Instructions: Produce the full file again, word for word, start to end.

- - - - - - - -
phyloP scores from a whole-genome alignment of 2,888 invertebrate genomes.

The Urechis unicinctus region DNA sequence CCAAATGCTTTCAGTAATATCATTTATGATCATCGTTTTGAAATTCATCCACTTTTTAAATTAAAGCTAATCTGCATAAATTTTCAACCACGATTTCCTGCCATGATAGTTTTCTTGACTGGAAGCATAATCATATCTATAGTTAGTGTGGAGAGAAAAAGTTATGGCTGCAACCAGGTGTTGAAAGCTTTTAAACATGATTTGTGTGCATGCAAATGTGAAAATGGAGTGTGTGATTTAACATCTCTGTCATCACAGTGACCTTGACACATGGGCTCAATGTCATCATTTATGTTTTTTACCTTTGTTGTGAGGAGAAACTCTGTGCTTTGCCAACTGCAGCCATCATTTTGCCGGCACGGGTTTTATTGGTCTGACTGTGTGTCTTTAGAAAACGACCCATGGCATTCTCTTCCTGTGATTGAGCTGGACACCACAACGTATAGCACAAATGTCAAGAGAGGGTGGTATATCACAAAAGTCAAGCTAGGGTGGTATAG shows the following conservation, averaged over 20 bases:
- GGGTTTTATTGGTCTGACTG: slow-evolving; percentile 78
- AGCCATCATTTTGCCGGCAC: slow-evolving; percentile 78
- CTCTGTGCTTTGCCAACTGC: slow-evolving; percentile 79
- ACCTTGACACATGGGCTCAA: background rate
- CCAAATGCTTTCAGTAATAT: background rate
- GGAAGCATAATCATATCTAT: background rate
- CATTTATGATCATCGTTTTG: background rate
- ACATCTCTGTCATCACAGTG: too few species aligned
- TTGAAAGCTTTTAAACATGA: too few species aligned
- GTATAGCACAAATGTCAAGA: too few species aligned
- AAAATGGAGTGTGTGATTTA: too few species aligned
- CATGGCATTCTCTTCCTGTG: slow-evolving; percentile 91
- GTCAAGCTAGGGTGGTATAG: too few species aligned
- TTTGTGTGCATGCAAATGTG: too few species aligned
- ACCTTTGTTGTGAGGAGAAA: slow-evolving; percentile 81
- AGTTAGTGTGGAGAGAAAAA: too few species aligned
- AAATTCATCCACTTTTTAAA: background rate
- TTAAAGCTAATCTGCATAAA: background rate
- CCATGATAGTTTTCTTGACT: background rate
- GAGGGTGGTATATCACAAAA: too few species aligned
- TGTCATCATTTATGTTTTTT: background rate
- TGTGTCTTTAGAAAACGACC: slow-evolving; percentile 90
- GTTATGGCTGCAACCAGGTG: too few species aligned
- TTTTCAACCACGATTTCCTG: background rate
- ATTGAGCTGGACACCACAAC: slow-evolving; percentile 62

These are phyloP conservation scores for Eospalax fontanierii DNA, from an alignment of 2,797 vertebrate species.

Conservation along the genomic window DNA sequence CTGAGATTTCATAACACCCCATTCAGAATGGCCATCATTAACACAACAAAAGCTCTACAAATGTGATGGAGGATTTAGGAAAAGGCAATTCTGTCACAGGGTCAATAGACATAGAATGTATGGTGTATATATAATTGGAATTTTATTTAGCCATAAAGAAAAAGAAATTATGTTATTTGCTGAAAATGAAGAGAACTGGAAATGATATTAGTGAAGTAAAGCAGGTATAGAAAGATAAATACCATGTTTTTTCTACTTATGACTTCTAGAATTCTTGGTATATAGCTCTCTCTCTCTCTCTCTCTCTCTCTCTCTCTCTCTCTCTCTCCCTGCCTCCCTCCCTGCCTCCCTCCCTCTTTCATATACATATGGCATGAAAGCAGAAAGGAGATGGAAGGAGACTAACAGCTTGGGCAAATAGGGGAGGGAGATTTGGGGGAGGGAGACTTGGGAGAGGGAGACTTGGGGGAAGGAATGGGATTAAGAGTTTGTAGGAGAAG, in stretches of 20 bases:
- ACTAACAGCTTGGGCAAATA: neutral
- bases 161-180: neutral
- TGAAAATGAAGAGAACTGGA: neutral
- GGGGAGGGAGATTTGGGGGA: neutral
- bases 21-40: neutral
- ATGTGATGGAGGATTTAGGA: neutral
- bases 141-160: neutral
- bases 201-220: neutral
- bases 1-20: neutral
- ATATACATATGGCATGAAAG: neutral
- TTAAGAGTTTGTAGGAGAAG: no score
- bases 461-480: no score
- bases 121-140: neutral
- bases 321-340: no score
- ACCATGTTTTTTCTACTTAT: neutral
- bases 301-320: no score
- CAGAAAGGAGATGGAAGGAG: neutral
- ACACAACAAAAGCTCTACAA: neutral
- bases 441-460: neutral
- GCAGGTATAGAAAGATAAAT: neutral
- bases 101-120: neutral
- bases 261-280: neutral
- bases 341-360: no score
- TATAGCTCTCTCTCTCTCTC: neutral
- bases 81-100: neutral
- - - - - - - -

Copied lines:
phyloP scores from a whole-genome alignment of 2,888 invertebrate genomes.

The Urechis unicinctus region DNA sequence CCAAATGCTTTCAGTAATATCATTTATGATCATCGTTTTGAAATTCATCCACTTTTTAAATTAAAGCTAATCTGCATAAATTTTCAACCACGATTTCCTGCCATGATAGTTTTCTTGACTGGAAGCATAATCATATCTATAGTTAGTGTGGAGAGAAAAAGTTATGGCTGCAACCAGGTGTTGAAAGCTTTTAAACATGATTTGTGTGCATGCAAATGTGAAAATGGAGTGTGTGATTTAACATCTCTGTCATCACAGTGACCTTGACACATGGGCTCAATGTCATCATTTATGTTTTTTACCTTTGTTGTGAGGAGAAACTCTGTGCTTTGCCAACTGCAGCCATCATTTTGCCGGCACGGGTTTTATTGGTCTGACTGTGTGTCTTTAGAAAACGACCCATGGCATTCTCTTCCTGTGATTGAGCTGGACACCACAACGTATAGCACAAATGTCAAGAGAGGGTGGTATATCACAAAAGTCAAGCTAGGGTGGTATAG shows the following conservation, averaged over 20 bases:
- GGGTTTTATTGGTCTGACTG: slow-evolving; percentile 78
- AGCCATCATTTTGCCGGCAC: slow-evolving; percentile 78
- CTCTGTGCTTTGCCAACTGC: slow-evolving; percentile 79
- ACCTTGACACATGGGCTCAA: background rate
- CCAAATGCTTTCAGTAATAT: background rate
- GGAAGCATAATCATATCTAT: background rate
- CATTTATGATCATCGTTTTG: background rate
- ACATCTCTGTCATCACAGTG: too few species aligned
- TTGAAAGCTTTTAAACATGA: too few species aligned
- GTATAGCACAAATGTCAAGA: too few species aligned
- AAAATGGAGTGTGTGATTTA: too few species aligned
- CATGGCATTCTCTTCCTGTG: slow-evolving; percentile 91
- GTCAAGCTAGGGTGGTATAG: too few species aligned
- TTTGTGTGCATGCAAATGTG: too few species aligned
- ACCTTTGTTGTGAGGAGAAA: slow-evolving; percentile 81
- AGTTAGTGTGGAGAGAAAAA: too few species aligned
- AAATTCATCCACTTTTTAAA: background rate
- TTAAAGCTAATCTGCATAAA: background rate
- CCATGATAGTTTTCTTGACT: background rate
- GAGGGTGGTATATCACAAAA: too few species aligned
- TGTCATCATTTATGTTTTTT: background rate
- TGTGTCTTTAGAAAACGACC: slow-evolving; percentile 90
- GTTATGGCTGCAACCAGGTG: too few species aligned
- TTTTCAACCACGATTTCCTG: background rate
- ATTGAGCTGGACACCACAAC: slow-evolving; percentile 62

These are phyloP conservation scores for Eospalax fontanierii DNA, from an alignment of 2,797 vertebrate species.

Conservation along the genomic window DNA sequence CTGAGATTTCATAACACCCCATTCAGAATGGCCATCATTAACACAACAAAAGCTCTACAAATGTGATGGAGGATTTAGGAAAAGGCAATTCTGTCACAGGGTCAATAGACATAGAATGTATGGTGTATATATAATTGGAATTTTATTTAGCCATAAAGAAAAAGAAATTATGTTATTTGCTGAAAATGAAGAGAACTGGAAATGATATTAGTGAAGTAAAGCAGGTATAGAAAGATAAATACCATGTTTTTTCTACTTATGACTTCTAGAATTCTTGGTATATAGCTCTCTCTCTCTCTCTCTCTCTCTCTCTCTCTCTCTCTCTCTCCCTGCCTCCCTCCCTGCCTCCCTCCCTCTTTCATATACATATGGCATGAAAGCAGAAAGGAGATGGAAGGAGACTAACAGCTTGGGCAAATAGGGGAGGGAGATTTGGGGGAGGGAGACTTGGGAGAGGGAGACTTGGGGGAAGGAATGGGATTAAGAGTTTGTAGGAGAAG, in stretches of 20 bases:
- ACTAACAGCTTGGGCAAATA: neutral
- bases 161-180: neutral
- TGAAAATGAAGAGAACTGGA: neutral
- GGGGAGGGAGATTTGGGGGA: neutral
- bases 21-40: neutral
- ATGTGATGGAGGATTTAGGA: neutral
- bases 141-160: neutral
- bases 201-220: neutral
- bases 1-20: neutral
- ATATACATATGGCATGAAAG: neutral
- TTAAGAGTTTGTAGGAGAAG: no score
- bases 461-480: no score
- bases 121-140: neutral
- bases 321-340: no score
- ACCATGTTTTTTCTACTTAT: neutral
- bases 301-320: no score
- CAGAAAGGAGATGGAAGGAG: neutral
- ACACAACAAAAGCTCTACAA: neutral
- bases 441-460: neutral
- GCAGGTATAGAAAGATAAAT: neutral
- bases 101-120: neutral
- bases 261-280: neutral
- bases 341-360: no score
- TATAGCTCTCTCTCTCTCTC: neutral
- bases 81-100: neutral